The views from Point Lookout in the New England National Park are vast in several directions, and show how much rugged, forested wilderness we still have, in the country where the Macleay and Bellinger rivers arise.
The first day I drove to Point Lookout, there was only whiteness instead of view; the next time there were glimpses, as patches of cloud lifted. It was on my third attempt that I saw the uninterrupted views, as in the first photo, that are justly famous. But I realised I preferred the glimpses…
At the very different Wrights Lookout, from its harsh rocky world I could look back to the green forest at Point Lookout. Here trees were small wind-bent shrubs and every crevice was needed to nurture a plant.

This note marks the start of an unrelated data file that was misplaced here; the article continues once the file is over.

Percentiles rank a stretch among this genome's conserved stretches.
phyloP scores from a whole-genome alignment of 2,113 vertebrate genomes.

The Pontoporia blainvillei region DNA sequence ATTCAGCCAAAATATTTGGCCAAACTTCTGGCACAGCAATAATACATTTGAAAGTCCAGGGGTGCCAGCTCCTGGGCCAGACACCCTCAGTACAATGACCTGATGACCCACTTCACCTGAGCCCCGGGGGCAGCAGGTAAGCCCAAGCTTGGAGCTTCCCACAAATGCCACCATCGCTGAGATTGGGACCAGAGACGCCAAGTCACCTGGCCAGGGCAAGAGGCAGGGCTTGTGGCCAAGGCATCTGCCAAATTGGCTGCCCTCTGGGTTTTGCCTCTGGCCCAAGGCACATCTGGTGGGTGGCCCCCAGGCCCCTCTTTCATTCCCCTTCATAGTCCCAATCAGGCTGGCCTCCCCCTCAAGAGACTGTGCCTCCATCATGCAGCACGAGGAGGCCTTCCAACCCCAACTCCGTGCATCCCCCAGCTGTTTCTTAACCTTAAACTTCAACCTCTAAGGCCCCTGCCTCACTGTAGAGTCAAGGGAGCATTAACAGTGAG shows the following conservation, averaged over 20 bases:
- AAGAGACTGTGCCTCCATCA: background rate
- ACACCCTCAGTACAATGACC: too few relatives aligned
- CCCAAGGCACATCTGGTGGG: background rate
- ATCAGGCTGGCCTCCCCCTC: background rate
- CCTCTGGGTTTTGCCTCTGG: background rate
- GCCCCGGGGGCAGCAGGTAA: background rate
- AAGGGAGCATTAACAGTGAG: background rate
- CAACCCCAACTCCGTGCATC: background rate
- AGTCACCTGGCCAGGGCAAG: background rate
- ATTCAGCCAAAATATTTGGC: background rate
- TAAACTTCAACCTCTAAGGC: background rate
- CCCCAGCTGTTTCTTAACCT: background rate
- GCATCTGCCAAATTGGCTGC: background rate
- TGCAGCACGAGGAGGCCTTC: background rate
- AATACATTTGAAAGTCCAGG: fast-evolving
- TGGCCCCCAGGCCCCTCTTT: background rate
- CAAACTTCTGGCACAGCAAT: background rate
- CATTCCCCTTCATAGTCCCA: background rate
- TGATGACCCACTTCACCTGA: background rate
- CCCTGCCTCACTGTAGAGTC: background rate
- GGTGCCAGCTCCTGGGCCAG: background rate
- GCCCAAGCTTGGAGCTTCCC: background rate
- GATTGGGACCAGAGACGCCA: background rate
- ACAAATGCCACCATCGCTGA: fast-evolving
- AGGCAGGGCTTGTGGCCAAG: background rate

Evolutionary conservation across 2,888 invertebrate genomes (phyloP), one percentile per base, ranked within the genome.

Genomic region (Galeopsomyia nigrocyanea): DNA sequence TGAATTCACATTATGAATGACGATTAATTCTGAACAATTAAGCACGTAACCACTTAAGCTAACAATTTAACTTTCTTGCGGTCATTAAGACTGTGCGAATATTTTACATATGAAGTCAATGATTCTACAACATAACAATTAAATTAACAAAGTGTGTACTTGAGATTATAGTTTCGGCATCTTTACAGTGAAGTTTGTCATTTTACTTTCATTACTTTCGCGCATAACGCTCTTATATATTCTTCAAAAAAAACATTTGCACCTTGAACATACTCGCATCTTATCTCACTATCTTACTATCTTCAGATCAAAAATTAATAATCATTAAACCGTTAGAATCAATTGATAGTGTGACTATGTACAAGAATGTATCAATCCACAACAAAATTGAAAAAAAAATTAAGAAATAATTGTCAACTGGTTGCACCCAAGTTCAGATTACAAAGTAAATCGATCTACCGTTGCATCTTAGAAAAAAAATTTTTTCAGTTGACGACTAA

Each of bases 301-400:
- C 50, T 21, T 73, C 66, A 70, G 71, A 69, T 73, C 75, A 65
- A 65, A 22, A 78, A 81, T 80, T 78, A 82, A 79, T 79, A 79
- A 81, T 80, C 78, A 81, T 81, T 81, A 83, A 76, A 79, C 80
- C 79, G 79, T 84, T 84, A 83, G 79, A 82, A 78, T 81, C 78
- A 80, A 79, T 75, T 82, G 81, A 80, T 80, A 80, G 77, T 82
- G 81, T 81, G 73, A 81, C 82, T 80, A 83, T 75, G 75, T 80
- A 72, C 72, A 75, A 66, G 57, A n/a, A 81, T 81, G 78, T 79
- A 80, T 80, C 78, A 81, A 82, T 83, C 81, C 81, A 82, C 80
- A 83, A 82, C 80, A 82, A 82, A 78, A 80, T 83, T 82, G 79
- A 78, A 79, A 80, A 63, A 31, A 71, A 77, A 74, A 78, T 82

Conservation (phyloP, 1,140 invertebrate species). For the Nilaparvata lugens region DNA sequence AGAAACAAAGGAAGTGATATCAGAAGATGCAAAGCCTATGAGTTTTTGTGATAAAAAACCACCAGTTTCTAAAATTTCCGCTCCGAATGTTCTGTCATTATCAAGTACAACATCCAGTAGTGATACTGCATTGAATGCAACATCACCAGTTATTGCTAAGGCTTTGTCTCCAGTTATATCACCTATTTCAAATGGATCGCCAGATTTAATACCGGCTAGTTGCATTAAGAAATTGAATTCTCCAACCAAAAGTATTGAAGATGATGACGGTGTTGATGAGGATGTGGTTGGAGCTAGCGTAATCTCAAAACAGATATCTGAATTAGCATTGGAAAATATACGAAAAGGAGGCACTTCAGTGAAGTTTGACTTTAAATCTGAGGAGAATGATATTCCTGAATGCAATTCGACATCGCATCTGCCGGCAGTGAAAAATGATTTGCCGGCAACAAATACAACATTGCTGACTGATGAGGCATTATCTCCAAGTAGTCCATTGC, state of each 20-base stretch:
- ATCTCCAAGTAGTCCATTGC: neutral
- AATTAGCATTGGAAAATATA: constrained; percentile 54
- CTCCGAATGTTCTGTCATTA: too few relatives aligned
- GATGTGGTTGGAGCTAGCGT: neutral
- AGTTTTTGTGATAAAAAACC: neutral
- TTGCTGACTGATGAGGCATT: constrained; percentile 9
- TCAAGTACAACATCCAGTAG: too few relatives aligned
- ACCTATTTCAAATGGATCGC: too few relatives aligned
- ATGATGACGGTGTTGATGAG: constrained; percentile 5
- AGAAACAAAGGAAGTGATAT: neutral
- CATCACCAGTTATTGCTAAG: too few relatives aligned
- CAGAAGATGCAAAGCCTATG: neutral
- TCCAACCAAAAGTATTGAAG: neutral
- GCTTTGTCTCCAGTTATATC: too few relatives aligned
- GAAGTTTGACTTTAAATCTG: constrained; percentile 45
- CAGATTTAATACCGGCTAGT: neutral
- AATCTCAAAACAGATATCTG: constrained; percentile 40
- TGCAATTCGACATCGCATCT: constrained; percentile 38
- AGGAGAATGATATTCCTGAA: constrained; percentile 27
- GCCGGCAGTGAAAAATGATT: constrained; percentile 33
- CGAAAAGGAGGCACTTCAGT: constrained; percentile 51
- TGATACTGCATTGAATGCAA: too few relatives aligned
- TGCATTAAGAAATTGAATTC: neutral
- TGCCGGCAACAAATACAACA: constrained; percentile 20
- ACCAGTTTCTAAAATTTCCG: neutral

Other walks took me to the in-between worlds, where lichen could be a restrained rosette, a single grey-green splodge on a tree trunk.
Or in the same colours, frilled fringes like oak leaves might decorate a tree.
Or small tufts and bunches of strawberry blonde might have made a home on a fallen tree.
Or a ruffle like fine lace or coral beside its mossy mates.
An endless variety!
But of course I am not abandoning my love of mosses. I close these glimpses of the treasures in this Park with a tree trunk gloriously bedecked with lumps and bumps of thick green softness.
What’s not to love?